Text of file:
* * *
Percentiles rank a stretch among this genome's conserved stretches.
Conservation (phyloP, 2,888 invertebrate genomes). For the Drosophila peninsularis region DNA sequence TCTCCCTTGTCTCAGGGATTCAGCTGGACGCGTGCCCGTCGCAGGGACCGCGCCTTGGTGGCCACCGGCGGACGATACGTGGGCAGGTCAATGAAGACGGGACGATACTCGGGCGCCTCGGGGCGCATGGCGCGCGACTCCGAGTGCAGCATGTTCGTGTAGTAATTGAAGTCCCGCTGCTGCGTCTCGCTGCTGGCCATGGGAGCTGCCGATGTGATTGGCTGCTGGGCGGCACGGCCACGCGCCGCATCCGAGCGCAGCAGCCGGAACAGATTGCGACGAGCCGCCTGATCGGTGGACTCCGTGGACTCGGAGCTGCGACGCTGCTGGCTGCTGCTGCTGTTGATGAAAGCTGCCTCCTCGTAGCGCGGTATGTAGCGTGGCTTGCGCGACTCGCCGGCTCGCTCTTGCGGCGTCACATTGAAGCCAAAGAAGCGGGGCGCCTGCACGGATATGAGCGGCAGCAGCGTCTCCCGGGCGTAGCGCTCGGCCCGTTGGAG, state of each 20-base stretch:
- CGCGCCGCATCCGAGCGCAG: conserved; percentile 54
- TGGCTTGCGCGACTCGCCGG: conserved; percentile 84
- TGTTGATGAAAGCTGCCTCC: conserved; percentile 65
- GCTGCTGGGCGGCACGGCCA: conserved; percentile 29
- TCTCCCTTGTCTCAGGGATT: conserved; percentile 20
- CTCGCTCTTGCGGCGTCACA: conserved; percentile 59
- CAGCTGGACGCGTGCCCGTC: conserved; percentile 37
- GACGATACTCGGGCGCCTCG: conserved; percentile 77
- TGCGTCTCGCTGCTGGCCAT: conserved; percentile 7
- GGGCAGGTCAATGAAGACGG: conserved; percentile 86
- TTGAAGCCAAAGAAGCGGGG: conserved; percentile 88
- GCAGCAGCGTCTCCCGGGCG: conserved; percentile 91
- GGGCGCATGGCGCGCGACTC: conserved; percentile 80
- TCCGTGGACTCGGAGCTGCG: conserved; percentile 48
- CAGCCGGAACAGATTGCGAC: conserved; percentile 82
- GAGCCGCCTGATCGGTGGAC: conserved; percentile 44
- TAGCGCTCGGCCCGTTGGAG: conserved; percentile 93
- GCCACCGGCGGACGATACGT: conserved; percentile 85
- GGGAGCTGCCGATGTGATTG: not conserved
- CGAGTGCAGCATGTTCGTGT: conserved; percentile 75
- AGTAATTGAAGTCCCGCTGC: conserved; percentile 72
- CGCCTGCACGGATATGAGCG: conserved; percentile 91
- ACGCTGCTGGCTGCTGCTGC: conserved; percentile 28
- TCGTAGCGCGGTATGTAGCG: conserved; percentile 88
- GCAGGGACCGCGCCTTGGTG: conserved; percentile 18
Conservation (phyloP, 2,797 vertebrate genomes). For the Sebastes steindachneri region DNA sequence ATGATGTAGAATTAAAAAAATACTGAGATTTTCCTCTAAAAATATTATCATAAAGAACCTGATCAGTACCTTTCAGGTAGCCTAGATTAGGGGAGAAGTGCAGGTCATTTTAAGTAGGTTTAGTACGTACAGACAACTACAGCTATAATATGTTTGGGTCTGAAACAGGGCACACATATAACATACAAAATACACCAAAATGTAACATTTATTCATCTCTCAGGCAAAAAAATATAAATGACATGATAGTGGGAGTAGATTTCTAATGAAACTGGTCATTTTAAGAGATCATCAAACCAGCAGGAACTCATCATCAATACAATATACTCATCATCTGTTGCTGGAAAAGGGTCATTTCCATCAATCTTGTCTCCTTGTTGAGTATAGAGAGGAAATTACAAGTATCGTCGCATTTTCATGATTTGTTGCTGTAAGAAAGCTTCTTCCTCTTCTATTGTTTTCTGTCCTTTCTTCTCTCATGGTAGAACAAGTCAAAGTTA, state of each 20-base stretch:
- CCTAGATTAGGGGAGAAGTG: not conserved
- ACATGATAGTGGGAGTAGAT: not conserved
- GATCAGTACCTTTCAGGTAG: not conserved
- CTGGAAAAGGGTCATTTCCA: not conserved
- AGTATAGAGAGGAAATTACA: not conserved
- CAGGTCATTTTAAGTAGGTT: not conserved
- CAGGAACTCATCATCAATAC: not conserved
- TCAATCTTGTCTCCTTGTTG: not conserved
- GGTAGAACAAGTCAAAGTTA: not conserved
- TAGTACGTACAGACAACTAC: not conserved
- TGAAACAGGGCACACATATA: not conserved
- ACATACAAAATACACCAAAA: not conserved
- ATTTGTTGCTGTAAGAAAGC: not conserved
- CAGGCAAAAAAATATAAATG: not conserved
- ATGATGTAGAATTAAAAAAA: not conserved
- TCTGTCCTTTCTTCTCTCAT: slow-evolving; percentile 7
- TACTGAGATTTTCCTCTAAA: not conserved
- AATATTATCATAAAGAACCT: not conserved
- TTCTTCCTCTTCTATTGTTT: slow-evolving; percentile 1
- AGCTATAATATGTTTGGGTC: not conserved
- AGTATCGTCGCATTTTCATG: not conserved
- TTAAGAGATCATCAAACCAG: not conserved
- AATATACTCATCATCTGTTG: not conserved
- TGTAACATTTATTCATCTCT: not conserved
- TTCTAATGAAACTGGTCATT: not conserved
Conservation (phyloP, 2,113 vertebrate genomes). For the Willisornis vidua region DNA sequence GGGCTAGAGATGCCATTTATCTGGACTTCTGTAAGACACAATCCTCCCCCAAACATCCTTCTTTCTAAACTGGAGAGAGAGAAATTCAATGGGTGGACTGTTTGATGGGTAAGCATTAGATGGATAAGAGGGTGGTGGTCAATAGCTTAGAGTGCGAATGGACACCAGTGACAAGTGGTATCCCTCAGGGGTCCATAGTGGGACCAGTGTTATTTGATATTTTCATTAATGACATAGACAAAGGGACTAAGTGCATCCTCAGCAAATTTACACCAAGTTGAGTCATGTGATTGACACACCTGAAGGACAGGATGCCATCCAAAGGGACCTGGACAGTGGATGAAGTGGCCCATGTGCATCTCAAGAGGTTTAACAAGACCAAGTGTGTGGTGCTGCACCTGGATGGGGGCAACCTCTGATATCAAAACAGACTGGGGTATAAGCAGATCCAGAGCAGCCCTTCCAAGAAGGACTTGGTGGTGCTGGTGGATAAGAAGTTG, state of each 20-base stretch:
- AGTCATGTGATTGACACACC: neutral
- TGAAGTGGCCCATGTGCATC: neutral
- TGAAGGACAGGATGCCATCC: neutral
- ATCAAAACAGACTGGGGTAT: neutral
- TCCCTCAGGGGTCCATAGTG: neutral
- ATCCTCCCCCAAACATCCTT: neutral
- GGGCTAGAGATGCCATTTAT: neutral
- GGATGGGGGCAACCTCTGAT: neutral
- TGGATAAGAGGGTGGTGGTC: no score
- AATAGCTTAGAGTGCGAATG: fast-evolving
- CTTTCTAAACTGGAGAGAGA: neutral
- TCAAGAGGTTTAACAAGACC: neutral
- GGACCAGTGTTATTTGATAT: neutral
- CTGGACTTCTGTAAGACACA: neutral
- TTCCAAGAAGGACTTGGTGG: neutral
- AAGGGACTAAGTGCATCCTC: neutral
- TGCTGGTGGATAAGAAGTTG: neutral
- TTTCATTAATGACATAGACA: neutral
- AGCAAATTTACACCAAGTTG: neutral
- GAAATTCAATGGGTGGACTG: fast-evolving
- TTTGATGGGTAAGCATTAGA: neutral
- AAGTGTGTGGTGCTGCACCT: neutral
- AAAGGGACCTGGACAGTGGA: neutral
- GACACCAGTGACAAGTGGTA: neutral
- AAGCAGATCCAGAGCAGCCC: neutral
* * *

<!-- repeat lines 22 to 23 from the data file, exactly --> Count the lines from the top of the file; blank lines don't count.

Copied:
- CGAGTGCAGCATGTTCGTGT: conserved; percentile 75
- AGTAATTGAAGTCCCGCTGC: conserved; percentile 72